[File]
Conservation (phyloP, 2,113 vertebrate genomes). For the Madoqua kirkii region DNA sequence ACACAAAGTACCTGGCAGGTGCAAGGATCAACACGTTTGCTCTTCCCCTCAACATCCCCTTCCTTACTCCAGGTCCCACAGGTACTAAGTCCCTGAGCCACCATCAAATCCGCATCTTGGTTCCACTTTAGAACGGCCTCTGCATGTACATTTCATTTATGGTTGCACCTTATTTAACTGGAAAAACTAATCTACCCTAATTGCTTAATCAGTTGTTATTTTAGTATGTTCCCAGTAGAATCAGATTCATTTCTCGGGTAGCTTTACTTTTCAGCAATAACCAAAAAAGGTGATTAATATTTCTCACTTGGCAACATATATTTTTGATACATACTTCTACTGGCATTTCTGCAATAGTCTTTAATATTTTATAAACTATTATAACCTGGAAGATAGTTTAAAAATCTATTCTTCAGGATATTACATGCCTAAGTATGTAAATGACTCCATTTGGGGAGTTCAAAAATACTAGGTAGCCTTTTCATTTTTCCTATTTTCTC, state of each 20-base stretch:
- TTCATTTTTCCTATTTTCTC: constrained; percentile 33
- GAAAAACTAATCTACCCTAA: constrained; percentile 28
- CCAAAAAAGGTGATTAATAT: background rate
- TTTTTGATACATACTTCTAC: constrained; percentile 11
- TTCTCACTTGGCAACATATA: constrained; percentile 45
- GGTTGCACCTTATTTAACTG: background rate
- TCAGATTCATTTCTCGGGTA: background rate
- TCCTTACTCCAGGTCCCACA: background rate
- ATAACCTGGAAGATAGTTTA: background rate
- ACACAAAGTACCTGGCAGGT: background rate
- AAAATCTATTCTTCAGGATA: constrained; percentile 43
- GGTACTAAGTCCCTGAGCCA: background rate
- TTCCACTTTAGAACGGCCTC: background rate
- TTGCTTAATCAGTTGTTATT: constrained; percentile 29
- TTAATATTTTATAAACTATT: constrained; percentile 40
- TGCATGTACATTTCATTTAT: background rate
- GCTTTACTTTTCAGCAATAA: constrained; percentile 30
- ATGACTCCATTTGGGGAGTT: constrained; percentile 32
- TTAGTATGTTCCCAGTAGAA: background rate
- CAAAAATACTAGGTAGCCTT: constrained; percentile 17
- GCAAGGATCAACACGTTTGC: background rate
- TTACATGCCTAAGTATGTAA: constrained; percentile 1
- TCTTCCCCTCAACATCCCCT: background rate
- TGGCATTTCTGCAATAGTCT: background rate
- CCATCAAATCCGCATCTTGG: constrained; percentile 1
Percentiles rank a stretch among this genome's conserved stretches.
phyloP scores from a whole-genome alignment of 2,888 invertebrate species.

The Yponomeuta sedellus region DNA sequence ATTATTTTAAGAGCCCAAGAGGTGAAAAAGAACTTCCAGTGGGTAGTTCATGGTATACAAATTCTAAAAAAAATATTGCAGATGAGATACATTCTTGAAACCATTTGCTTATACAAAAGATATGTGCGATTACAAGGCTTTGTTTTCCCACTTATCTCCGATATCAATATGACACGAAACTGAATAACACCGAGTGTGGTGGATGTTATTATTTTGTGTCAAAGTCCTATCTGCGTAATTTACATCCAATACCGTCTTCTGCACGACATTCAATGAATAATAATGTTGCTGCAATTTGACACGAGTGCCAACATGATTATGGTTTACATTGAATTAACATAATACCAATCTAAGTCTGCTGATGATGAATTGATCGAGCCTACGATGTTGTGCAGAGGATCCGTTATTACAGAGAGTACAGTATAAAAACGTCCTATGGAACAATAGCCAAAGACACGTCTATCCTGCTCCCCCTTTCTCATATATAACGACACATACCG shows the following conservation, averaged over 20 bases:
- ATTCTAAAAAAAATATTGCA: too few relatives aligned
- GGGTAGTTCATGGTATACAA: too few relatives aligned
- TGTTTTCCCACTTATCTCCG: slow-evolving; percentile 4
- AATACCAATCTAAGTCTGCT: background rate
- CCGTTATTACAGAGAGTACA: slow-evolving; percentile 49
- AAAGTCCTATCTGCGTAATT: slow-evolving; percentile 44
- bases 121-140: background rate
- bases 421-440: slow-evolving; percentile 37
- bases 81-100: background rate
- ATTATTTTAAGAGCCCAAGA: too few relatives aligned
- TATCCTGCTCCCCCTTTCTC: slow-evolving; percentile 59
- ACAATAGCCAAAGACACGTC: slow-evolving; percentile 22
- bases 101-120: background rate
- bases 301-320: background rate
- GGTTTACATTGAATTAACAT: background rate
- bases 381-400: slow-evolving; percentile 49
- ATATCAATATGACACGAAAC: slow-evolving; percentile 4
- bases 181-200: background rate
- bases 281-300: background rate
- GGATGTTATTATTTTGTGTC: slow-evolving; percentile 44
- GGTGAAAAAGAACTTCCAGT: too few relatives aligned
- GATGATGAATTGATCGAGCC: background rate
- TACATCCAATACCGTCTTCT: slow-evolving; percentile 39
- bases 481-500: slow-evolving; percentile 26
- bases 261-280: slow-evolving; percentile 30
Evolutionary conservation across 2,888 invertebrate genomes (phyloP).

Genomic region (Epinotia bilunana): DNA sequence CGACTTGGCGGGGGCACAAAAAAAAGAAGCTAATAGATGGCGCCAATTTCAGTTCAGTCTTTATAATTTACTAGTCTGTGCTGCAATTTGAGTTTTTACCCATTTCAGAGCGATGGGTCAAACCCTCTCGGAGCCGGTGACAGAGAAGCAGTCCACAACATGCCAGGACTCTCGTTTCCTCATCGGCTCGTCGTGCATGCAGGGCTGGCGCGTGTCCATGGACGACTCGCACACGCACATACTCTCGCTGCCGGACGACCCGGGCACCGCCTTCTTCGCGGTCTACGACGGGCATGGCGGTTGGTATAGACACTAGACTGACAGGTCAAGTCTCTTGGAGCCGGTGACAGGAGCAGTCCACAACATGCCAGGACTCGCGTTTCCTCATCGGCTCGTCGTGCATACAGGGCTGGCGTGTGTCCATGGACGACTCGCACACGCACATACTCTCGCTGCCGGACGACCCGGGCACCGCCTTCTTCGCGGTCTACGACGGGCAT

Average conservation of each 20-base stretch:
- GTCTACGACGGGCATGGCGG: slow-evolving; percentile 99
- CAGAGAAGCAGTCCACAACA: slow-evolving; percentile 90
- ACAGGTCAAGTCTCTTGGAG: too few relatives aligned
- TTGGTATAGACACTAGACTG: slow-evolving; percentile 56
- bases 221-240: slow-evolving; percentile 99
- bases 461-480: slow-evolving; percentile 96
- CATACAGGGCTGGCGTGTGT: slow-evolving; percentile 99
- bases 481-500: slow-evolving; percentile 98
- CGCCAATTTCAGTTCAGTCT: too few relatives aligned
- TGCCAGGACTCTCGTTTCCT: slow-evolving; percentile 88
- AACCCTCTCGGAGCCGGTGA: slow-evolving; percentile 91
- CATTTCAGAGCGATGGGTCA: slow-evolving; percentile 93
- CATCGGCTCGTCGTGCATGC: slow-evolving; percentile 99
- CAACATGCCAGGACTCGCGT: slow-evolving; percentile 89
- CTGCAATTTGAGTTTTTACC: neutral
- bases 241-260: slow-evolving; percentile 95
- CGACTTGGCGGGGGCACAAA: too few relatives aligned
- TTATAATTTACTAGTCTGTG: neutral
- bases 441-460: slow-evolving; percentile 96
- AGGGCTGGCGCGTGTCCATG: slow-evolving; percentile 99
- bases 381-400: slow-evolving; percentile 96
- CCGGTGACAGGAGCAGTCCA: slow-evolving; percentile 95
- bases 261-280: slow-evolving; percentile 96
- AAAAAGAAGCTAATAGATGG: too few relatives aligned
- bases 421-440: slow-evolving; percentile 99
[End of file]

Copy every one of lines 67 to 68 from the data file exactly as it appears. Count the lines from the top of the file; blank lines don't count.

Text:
- TGCCAGGACTCTCGTTTCCT: slow-evolving; percentile 88
- AACCCTCTCGGAGCCGGTGA: slow-evolving; percentile 91